Hunstanton school puts CCTV cameras in toilets
A West Norfolk secondary school's decision to install CCTV cameras on its premises has been branded a "Big Brother" move by critics.
Parents of pupils at Smithdon High School in Hunstanton have been told the cameras were placed in students' toilets over the half-term holiday and will go live from tomorrow.
The school says the move is intended to prevent vandalism, protect students' safety and help to resolve any concerns or accusations.
But, so far, officials have not confirmed whether the decision has been triggered by any specific incidents.
And concerns are being voiced about the decision over social media with one claiming: "Big Brother is watching."
Opponents have also alleged that parents were not consulted about the issue before the cameras were installed.
However, Smithdon headteacher John Hirst said: "The installation of CCTV in the student toilets is not new to schools to West Norfolk or indeed the country - it is a common policy for many schools to ensure the safeguarding of pupils.
"We have installed CCTV at Smithdon to secure the health and personal safety of all students and to prevent vandalism and damage. We also want to be able to ensure effective resolution of any concerns or accusations.
"The cameras are designed to only see the entrance of the toilets and the hand basins. We must stress that students' privacy is assured, and that access is restricted to the head of our site team for the viewing of the cameras.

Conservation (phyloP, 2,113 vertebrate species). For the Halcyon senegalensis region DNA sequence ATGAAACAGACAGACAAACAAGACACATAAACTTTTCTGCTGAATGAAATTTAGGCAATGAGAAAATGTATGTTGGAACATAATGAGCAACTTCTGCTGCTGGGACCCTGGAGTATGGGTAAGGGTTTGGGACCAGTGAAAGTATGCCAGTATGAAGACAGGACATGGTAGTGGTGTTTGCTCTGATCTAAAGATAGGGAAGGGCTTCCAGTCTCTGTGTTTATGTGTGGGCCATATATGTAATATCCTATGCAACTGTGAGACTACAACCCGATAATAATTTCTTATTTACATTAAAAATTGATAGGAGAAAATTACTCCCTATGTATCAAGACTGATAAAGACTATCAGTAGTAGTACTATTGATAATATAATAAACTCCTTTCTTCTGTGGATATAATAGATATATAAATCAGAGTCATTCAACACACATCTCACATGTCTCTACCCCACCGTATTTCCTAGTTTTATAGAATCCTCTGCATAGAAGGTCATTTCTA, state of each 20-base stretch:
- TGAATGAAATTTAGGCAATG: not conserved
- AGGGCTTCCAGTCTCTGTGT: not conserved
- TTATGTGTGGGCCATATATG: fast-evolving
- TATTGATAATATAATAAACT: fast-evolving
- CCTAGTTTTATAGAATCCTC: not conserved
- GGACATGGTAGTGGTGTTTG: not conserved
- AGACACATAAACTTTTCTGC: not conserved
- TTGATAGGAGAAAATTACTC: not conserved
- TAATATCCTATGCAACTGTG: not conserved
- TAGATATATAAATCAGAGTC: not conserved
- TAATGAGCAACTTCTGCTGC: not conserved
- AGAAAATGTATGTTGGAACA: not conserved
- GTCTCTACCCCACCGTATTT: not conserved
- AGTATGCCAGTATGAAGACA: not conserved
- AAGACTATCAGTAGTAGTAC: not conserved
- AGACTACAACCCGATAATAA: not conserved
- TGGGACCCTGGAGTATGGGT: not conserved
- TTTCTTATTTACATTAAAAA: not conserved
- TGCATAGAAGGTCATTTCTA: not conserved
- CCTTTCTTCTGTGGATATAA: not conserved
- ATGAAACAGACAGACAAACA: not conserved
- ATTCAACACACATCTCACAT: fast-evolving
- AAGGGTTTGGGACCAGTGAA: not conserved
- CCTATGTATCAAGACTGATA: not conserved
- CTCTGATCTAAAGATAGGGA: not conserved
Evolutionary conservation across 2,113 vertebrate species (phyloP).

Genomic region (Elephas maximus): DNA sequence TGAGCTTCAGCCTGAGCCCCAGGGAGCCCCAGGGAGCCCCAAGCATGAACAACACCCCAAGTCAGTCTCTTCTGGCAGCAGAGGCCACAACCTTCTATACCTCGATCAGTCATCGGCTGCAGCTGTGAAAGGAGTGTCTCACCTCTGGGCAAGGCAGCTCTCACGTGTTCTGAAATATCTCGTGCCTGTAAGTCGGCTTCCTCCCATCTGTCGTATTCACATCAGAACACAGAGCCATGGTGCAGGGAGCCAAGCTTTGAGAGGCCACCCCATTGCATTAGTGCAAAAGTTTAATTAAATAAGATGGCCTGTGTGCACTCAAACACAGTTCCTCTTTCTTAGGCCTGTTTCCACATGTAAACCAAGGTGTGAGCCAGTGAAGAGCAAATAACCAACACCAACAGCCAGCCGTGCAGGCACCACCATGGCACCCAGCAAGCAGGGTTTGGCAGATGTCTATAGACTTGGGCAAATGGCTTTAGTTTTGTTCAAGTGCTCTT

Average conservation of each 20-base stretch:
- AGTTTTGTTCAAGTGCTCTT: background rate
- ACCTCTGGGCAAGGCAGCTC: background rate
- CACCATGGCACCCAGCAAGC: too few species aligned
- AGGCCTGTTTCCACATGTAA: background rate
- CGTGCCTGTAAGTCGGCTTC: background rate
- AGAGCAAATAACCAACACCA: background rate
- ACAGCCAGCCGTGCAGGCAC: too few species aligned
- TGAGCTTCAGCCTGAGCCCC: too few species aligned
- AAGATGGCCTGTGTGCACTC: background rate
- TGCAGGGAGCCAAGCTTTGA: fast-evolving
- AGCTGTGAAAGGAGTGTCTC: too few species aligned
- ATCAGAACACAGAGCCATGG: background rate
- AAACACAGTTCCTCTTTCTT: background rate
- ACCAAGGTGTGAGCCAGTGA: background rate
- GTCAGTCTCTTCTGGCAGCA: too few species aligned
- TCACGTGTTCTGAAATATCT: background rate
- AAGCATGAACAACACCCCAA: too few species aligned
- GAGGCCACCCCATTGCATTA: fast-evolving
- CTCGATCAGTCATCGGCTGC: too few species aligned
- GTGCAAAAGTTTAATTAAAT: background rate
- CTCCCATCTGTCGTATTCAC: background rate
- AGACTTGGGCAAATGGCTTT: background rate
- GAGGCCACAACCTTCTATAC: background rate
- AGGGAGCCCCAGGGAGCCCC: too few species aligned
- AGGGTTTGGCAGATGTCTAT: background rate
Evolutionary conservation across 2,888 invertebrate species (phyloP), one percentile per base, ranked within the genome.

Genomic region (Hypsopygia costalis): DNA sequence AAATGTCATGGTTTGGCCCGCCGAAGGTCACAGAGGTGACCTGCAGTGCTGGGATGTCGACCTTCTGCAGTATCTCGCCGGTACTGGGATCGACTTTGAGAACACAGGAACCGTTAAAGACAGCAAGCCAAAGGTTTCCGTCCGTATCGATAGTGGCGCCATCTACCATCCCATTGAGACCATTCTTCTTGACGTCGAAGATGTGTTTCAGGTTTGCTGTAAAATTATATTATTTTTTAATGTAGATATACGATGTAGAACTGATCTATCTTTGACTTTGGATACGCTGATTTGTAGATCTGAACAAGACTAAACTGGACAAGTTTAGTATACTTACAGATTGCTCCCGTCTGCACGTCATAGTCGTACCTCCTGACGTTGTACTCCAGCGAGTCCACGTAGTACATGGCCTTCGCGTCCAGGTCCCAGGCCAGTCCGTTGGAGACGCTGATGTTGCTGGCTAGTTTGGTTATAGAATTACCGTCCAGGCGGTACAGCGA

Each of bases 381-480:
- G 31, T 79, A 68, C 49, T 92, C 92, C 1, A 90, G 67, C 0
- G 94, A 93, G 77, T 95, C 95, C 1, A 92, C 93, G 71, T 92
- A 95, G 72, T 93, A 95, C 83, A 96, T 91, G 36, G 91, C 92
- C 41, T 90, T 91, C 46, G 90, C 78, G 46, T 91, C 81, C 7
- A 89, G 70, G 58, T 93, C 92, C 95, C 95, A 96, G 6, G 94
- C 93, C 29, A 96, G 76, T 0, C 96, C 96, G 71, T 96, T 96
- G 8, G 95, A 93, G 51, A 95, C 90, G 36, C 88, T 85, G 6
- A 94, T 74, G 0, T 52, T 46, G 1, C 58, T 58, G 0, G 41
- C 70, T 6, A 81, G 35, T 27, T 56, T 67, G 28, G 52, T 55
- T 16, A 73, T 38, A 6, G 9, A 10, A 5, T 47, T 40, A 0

"We welcome any parents to get in touch with us with their questions and concerns about the CCTV."
The letter said the cameras were designed to see only the entrance to the toilets and handbasins and insisted students' privacy was "assured", with only the head of site being able to access the footage.
The school is part of the West Norfolk Academies Trust, which says it has a policy for the use of CCTV but does not use it in all its schools.
A spokesman said: "Signs are displayed to notify all users that CCTV is in operation and the images filmed are held in a secure location that can only be accessed by those who are authorised to do so.
"Every camera records simultaneously and the images are stored on disc for a period of up to 10 days. After that time all images are erased apart from any which relate to an incident subject to an ongoing investigation.
"Routine checks are also made to ensure that the system is operating in accordance with the terms of this policy, and that information relating to the recordings are accurate."